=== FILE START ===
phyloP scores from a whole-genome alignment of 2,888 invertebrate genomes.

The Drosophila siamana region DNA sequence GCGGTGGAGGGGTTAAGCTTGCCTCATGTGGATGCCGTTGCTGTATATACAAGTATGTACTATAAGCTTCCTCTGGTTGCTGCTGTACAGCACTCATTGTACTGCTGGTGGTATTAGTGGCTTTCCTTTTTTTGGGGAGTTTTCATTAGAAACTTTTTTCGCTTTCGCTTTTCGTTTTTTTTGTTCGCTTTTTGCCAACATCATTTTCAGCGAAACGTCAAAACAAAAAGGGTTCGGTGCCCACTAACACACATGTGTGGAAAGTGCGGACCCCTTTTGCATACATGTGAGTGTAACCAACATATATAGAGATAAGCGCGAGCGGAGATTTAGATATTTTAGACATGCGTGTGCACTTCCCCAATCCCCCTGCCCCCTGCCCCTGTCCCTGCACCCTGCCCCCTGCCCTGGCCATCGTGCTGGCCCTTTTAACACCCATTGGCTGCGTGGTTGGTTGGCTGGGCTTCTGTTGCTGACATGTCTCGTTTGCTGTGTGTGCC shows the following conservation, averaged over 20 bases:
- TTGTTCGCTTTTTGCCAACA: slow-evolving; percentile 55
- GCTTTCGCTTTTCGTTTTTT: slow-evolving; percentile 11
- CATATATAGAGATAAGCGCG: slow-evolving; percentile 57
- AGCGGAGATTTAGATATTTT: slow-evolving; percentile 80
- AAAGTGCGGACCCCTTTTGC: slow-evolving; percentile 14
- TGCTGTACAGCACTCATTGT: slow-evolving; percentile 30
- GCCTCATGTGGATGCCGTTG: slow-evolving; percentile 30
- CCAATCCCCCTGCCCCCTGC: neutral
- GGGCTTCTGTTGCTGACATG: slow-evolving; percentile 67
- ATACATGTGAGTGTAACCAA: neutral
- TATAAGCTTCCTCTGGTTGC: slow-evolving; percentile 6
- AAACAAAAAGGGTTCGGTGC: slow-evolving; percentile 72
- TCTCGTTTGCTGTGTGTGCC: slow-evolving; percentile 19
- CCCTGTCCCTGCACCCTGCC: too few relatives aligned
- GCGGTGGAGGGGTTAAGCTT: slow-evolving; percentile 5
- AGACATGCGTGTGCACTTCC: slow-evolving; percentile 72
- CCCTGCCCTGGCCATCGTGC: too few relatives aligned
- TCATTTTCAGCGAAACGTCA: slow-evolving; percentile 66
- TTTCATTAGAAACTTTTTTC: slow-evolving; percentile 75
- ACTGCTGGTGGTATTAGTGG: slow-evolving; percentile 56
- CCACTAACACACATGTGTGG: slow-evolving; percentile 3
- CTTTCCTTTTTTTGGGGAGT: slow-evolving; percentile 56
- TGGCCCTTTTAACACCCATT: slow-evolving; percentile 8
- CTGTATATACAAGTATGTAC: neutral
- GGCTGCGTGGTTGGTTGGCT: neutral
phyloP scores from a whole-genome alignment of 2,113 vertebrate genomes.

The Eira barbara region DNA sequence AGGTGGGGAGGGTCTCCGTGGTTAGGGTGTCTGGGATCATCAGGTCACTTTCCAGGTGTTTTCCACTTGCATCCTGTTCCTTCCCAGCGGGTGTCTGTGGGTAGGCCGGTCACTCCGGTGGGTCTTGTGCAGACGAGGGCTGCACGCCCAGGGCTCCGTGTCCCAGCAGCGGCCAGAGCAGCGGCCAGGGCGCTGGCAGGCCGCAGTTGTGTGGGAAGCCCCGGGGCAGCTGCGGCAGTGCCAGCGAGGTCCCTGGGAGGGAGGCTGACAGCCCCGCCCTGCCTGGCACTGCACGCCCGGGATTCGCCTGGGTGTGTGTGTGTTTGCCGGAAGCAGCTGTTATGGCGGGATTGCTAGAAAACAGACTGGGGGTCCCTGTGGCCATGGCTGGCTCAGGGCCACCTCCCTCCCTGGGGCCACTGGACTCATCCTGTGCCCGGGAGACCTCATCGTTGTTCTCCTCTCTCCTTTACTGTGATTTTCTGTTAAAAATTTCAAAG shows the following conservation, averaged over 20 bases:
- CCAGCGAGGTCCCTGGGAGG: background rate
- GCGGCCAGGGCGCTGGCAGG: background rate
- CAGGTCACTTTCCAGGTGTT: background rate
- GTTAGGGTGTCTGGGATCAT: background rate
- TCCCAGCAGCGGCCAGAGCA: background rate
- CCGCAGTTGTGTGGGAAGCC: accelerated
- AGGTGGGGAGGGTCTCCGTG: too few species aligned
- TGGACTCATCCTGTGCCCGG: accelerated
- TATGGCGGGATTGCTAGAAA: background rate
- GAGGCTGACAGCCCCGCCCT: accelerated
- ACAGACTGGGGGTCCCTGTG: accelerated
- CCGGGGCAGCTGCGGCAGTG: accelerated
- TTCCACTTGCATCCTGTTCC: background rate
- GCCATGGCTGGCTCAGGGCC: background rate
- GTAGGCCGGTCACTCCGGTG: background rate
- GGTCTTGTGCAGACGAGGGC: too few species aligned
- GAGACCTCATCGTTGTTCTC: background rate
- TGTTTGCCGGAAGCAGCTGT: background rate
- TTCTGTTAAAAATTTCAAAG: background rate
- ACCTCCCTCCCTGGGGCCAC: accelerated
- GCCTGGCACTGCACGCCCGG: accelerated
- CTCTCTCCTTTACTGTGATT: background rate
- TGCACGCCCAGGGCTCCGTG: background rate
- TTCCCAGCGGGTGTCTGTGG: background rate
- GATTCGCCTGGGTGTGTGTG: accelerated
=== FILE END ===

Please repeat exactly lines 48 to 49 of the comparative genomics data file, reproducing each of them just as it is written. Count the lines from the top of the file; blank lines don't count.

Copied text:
- TTCTGTTAAAAATTTCAAAG: background rate
- ACCTCCCTCCCTGGGGCCAC: accelerated